My water treatment journey starts here!

While Beer is 90-97% water, it is a very tricky subject.

Re: My water treatment journey starts here!

Postby Gethin79 » Tue Jun 23, 2015 18:04

GrahamT wrote:And I would suggest adding the CRS progressively and retesting, before adding the grains. My CRS appeared about 15% more effective than the calcs would suggest this weekend. In the past, I reckon I may have reduced the alkalinity more than I realised. [Sorry if someone has suggested that already above - to much to reread!]

Thanks for that.

I'm going to wait until I have the results of my full water sample to see what else is in my water. I'm intending on using separate hydrochloric and sulphuric acids depending on what I'm brewing. :thumb:
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Re: My water treatment journey starts here!

Postby mark1964 » Tue Jun 23, 2015 18:10

you should have a table on the syringe readings

Last edited by mark1964 on Tue Jun 23, 2015 18:13, edited 1 time in total.

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Re: My water treatment journey starts here!

Postby mark1964 » Tue Jun 23, 2015 18:12

Dennis King wrote:
mark1964 wrote:the kit is just for alkalinity when you depress the small thin syringe and the water in the test vial turns just pink take a reading of the syringe. X that reading by 50 to get the figure you need> Salifert alkililinty testing kit is what we use. It cant be used on mash ph. A ph meter can be used though for testing mash


You need to cross reference the reading on the table they provide in the alkalinity column and multiply that number by 50

Yes sorry forgot to mention the bit of paper with the cross referencing on

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Re: My water treatment journey starts here!

Postby mark1964 » Tue Jun 23, 2015 18:15

your water alkalinity is nearly the same as ours. It can vary though a lot here depending on rainfall etc. The last brew we did on Sunday it was 268. Yorkshire water have it on their site as 154 don't know when or where they got that reading from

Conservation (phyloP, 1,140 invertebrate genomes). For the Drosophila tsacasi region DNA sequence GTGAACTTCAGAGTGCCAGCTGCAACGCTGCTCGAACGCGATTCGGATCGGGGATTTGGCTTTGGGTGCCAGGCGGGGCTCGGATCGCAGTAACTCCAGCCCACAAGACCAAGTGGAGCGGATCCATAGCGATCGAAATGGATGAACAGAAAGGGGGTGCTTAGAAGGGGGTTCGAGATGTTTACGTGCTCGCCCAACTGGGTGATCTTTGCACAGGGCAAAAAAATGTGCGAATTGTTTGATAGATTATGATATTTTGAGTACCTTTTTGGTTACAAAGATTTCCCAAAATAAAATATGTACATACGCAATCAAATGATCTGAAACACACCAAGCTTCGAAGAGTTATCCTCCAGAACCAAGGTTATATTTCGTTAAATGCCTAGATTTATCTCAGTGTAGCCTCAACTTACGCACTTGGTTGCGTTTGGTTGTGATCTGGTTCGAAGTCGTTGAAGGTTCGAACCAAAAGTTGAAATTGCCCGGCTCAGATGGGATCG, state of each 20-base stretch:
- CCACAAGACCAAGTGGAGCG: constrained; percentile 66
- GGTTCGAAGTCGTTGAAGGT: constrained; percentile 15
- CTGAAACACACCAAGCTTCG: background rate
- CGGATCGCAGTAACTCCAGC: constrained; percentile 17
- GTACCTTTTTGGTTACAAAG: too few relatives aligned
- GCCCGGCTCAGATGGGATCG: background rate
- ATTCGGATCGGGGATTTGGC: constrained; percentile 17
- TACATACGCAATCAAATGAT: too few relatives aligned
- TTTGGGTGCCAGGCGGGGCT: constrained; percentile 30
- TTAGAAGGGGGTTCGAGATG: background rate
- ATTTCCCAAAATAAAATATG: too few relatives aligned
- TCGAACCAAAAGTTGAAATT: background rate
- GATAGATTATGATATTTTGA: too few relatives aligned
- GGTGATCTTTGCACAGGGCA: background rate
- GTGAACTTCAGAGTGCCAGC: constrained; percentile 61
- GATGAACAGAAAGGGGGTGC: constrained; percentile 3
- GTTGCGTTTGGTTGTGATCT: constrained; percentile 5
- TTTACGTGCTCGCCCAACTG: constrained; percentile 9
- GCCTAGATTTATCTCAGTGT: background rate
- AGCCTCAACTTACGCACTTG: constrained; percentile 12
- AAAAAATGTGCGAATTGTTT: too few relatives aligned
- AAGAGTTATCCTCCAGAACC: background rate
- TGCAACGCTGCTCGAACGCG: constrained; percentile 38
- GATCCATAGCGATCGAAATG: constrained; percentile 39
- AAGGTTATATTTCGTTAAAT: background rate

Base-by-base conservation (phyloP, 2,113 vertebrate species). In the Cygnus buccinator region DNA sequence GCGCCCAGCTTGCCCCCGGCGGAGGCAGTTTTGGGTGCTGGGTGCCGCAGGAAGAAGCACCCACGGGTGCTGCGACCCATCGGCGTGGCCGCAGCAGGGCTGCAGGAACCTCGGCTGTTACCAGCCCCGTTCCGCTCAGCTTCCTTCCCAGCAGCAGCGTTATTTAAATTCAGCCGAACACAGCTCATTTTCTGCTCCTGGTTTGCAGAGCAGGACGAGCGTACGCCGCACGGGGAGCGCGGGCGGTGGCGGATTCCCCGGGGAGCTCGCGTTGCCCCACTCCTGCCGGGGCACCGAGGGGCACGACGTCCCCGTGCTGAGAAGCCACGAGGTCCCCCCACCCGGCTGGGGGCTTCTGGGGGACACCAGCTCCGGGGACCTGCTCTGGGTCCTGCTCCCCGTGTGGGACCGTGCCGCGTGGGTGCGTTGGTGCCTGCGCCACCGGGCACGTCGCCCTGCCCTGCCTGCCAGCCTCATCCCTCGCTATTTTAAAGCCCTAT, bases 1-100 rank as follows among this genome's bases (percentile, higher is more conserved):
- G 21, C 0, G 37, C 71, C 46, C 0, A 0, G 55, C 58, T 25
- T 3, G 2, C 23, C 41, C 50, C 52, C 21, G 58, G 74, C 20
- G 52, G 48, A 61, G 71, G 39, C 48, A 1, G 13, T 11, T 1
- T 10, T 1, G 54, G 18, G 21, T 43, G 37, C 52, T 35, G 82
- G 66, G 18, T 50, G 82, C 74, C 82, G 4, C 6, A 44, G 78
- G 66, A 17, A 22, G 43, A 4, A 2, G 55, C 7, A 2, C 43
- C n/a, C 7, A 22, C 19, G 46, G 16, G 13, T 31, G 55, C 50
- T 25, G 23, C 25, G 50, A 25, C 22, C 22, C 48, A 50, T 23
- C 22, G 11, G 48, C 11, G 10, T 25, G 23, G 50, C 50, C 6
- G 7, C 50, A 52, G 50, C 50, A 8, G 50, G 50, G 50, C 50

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Re: My water treatment journey starts here!

Postby Raptor » Tue Jun 23, 2015 20:25

GrowlingDog wrote:The challenge with the acids is supply and then testing them.

Murphy's don't sell Sulphuric Acid any more to home brewers, probably as we all complained that it was a lot stronger than advertised. I have found some lab grade sulphuric acid on eBay which should be fine, but you will need to test the strength of it once you get it.




Could you please share the link? I will need some more soon and shame that we can't get the Murphy's stuff
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Re: My water treatment journey starts here!

Postby Eric » Tue Jun 23, 2015 20:54

Don't let this put you off, but concentrated sulphuric acid needs to be handled with care.
Don't test concentrated acid before it has been diluted and don't dilute it until you know how.
See this.
https://www.youtube.com/watch?v=zg9wmU7Z-6s
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Re: My water treatment journey starts here!

Postby Gethin79 » Tue Jun 23, 2015 21:10

Powerful stuff alright!

Don't worry, I'm under no illusion about how dangerous this stuff can be...once I get hold of some I'll be making sure I get it right...and will be buying some decent gloves!!!
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Re: My water treatment journey starts here!

Postby GrowlingDog » Tue Jun 23, 2015 22:08

I can't find it now, glad I've got a big bottle, I won't be needing any for a while.
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Re: My water treatment journey starts here!

Postby Gethin79 » Tue Jun 23, 2015 22:31

http://www.amazon.co.uk/1000ml-Sulphuri ... huric+acid

http://www.ebay.co.uk/itm/Hydrochloric- ... 1580207414

Would this stuff do it? So many different variants about...which I'm guessing aren't the same?!
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Re: My water treatment journey starts here!

Postby mark1964 » Wed Jun 24, 2015 06:40

Is there any info anywhere that relates to alkalinity in different beer styles. Might have a go at reducing our alkalinity using acid. I thought crs/ams was a blend of acids anyway.

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Re: My water treatment journey starts here!

Postby Aleman » Wed Jun 24, 2015 07:22